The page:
Summary: What happens when history and ELA teachers form a study group to develop understandings of disciplinary literacy and ways this new knowledge might affect each person’s practice? As members read and reflected together on historical fiction and nonfiction, they found that reading texts from both disciplines helped to more fully contextualize a historical period and promote historical empathy. This piece could generate ideas for forming similar study groups and provide an opportunity for teachers to delve into questions and issues related to disciplinary literacy within a professional development forum.
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Imagining the Possibilities: Improving the Teaching of Writing Through Teacher-Led Inquiry

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Author: Jessica Early

Summary: Teachers in Phoenix, AZ improved their practice by participating in a teacher-led inquiry group of Writing Project fellows, collaborating on a curriculum framework for college- and career-ready writing.

This article presents a model of how one group of teachers used inquiry to improve their understanding of student writing and revise their school’s curriculum accordingly. Specifically, they conducted action research on implementing Common Core standards in an Arizona urban charter school. Written by and for teachers, curriculum directors and administrators, it offers a case for encouraging teacher-led inquiry groups as a way to empower teachers and improve writing instruction for students.
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ELL Library American Indian Reference/Resource “Must-Haves”

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Author: Michael Thompson and Laurie Smith

Summary: With the goal of providing materials to inform teachers’ understanding of Native American cultures, Thompson and Smith have compiled an annotated bibliography of “must-read” texts on the subject. This excellent resource can be used to inspire and guide groups of teachers in building local communities of inquiry devoted to Native American Studies.
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Preaching What We Practice

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Author: Shelbie Witte

Summary: In what ways do teachers of writing use revision in their own writing? How do digital writing environments impact revision and its instruction? What are teachers’ perceptions of revision in their own writing and in writing instruction in the classroom? Shelbie Witte’s research investigated these questions among teachers who participated in National Writing Project summer institutes and contributed to the NWP E-Anthology. This insightful and accessible article on revising practices and habits can become a part of any writing teacher’s repertoire about best instructional choices for student writers based on teachers’ own writing practices.
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Portfolios That Make a Difference: A Four-Year Journey

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Author: Judith Ruhana

Summary: In this article, a teacher recaps her journey with portfolio assessment over four years. The writer shows how teachers can and need to adjust their teaching based on their students’ reflections on learning. The article will be of interest to teachers grappling with issues of assessment and grading. It includes rich samples of student writing and useful rubrics.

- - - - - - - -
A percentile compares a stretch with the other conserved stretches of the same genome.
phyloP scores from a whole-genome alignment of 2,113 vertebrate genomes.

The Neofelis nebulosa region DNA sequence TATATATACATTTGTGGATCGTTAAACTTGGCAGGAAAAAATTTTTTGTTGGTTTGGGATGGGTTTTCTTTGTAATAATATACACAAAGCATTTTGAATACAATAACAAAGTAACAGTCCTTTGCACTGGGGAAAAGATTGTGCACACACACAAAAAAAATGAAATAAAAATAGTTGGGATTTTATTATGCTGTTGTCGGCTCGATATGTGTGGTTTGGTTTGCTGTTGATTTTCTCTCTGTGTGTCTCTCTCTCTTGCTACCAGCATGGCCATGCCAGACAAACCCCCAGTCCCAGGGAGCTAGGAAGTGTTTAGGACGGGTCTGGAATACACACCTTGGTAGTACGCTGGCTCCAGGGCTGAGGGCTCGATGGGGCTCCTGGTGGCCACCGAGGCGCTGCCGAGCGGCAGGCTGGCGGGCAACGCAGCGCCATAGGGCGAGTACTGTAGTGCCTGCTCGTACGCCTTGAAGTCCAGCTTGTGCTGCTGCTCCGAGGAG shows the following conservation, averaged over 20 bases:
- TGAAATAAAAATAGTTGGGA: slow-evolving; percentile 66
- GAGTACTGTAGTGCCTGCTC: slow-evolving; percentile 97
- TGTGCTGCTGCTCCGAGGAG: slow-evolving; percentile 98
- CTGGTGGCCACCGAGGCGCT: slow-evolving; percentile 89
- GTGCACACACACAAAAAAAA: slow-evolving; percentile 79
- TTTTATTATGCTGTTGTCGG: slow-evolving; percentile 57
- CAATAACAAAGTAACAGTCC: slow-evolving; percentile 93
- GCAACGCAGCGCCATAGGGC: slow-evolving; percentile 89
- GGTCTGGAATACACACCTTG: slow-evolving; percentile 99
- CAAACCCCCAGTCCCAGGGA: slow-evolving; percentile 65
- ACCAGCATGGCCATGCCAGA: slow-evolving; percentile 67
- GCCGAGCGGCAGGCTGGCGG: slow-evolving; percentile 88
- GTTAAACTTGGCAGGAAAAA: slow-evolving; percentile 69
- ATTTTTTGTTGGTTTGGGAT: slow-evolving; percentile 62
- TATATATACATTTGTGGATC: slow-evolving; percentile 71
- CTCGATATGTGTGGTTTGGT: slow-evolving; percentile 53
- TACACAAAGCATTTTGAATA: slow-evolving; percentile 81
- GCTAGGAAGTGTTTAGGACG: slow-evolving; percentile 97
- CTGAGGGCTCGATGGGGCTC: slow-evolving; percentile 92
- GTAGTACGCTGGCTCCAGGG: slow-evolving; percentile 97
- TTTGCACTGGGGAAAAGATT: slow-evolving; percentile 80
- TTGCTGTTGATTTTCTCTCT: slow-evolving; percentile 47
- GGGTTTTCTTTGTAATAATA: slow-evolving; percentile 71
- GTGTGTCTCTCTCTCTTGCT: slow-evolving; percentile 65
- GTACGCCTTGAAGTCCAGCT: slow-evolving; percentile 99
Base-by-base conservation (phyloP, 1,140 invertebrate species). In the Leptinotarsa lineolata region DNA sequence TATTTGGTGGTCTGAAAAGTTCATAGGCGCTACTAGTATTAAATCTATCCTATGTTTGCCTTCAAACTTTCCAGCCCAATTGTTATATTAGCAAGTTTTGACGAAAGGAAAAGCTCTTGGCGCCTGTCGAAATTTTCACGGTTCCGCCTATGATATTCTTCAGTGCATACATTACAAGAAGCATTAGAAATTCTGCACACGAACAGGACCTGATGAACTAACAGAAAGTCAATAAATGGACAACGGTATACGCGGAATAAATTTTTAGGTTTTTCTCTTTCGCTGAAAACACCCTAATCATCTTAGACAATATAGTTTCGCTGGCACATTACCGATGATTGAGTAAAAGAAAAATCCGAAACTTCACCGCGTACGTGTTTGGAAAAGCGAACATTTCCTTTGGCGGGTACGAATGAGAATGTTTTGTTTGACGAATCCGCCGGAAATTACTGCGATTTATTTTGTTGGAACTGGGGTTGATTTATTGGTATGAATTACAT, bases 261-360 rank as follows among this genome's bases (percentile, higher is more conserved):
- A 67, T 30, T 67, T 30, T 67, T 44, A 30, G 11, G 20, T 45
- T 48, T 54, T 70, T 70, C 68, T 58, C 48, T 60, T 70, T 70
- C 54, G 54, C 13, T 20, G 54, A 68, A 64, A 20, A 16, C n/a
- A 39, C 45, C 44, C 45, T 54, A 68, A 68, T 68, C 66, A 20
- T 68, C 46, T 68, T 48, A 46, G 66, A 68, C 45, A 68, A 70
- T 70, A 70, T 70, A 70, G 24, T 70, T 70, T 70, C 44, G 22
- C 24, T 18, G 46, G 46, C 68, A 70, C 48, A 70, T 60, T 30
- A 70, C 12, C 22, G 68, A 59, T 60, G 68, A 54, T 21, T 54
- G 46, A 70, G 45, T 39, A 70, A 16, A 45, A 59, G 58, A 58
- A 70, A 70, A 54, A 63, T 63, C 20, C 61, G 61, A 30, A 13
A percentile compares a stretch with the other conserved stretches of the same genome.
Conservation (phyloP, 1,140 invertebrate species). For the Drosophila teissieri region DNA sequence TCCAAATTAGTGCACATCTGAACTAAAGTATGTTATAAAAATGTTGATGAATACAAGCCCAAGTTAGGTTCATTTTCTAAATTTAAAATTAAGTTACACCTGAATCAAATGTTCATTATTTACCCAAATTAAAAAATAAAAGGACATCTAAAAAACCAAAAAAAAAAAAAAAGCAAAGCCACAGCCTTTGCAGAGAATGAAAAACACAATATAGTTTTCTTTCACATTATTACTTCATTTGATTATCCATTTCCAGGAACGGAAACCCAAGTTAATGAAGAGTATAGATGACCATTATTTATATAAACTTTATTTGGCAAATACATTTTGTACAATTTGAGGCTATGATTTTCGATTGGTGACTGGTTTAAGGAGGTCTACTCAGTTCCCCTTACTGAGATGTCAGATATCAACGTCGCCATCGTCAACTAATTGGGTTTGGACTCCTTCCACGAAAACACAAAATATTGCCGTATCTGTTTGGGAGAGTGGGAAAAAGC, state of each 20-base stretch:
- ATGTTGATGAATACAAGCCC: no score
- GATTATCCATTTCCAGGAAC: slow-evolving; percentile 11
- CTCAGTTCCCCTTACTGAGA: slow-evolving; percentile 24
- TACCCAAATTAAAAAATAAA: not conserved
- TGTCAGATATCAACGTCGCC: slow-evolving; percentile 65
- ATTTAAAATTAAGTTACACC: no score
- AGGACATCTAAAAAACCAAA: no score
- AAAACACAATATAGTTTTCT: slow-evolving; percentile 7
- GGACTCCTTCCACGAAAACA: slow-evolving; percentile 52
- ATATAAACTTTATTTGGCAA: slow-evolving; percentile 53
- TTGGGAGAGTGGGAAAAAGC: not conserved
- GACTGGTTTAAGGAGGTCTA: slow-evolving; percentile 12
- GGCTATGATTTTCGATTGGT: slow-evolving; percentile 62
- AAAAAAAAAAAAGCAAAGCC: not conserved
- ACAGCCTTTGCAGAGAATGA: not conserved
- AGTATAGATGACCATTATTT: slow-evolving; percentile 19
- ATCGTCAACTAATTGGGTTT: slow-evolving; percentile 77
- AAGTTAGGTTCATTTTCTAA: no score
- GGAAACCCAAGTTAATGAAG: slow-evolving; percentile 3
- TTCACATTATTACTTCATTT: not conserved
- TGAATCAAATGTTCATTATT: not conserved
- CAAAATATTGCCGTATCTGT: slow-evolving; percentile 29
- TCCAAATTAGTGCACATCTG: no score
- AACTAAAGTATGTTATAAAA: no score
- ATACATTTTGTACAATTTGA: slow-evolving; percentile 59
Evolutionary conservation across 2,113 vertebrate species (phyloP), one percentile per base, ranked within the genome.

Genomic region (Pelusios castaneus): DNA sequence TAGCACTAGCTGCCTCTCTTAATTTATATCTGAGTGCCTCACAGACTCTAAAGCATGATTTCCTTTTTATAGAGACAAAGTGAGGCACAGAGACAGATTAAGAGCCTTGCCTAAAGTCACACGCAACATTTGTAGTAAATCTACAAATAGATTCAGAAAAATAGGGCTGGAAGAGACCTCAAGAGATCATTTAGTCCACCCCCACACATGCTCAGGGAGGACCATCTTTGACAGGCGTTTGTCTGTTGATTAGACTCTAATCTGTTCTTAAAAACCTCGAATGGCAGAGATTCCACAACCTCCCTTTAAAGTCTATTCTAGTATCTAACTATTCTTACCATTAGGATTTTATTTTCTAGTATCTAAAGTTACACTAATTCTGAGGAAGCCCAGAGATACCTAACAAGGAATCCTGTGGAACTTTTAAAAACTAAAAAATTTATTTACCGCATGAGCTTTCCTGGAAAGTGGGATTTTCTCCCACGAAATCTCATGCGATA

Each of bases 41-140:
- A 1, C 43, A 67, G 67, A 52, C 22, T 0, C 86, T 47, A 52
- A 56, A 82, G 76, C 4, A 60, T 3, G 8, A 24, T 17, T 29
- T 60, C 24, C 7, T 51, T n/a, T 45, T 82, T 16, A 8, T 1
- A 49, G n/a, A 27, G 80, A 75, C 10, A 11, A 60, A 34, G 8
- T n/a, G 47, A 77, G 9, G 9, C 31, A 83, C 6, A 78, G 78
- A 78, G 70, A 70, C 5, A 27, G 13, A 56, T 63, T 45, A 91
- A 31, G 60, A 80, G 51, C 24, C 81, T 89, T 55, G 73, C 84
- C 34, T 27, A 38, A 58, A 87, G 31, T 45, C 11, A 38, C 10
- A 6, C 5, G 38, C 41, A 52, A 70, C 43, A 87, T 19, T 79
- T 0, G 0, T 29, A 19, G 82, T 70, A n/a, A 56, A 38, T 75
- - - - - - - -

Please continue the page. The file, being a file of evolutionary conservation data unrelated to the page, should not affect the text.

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Seeing Academic Writing with a New “I”

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Author: Rebecca Feldbusch

Summary: How often do we tell our students (or ourselves) that making personal connections will strengthen their writing, and yet when it comes to academic writing warn against employing the evil “I”? In this essay, Rebecca Feldbusch pushes back against the strong admonitions of teachers across the disciplines to avoid first person for fear that, in spite of evidence to the contrary, they will be scored harshly on high stakes testing. As part of a professional development session or study group, this essay could provoke productive dialogue and inquiry around grammar, conventions, and other long-held beliefs about writing.
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Writing and Teaching to Change the World (NWP Radio)

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Guests: Stephanie Jones, Jen McCreight, Angela Dean, and Jaye Thiel

Summary: In this NWP Radio show, Stephanie Jones, co-director of the Red Clay WP at the University of Georgia, and several Red Clay teacher-consultants share their experiences from a school-year teacher inquiry group that led to the publication of Writing and Teaching to Change the World: Connecting with our Most Vulnerable Students. The group discusses how they each focused closely on one student who was on the margin of the classroom community and used narrative inquiry to explore their beliefs, understandings, and practices related to critical pedagogy. This resource is useful in planning and/or leading professional development, study groups, or teacher inquiry focused on individual students and their work.
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Learning From Laramie: Urban High School Students Read, Research, and Reenact The Laramie Project

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Author: Marsha Pincus

Summary: In this story of an extended teacher research project, the author shares the design, purpose, and impact of a course called “Drama and Inquiry,” where she and her students explored multiple perspectives, shifting identities, and ethical dialogue through their study of non-canonical plays including “The Laramie Project.” Consider including this article in an advanced institute to support conversations about teacher inquiry and social justice.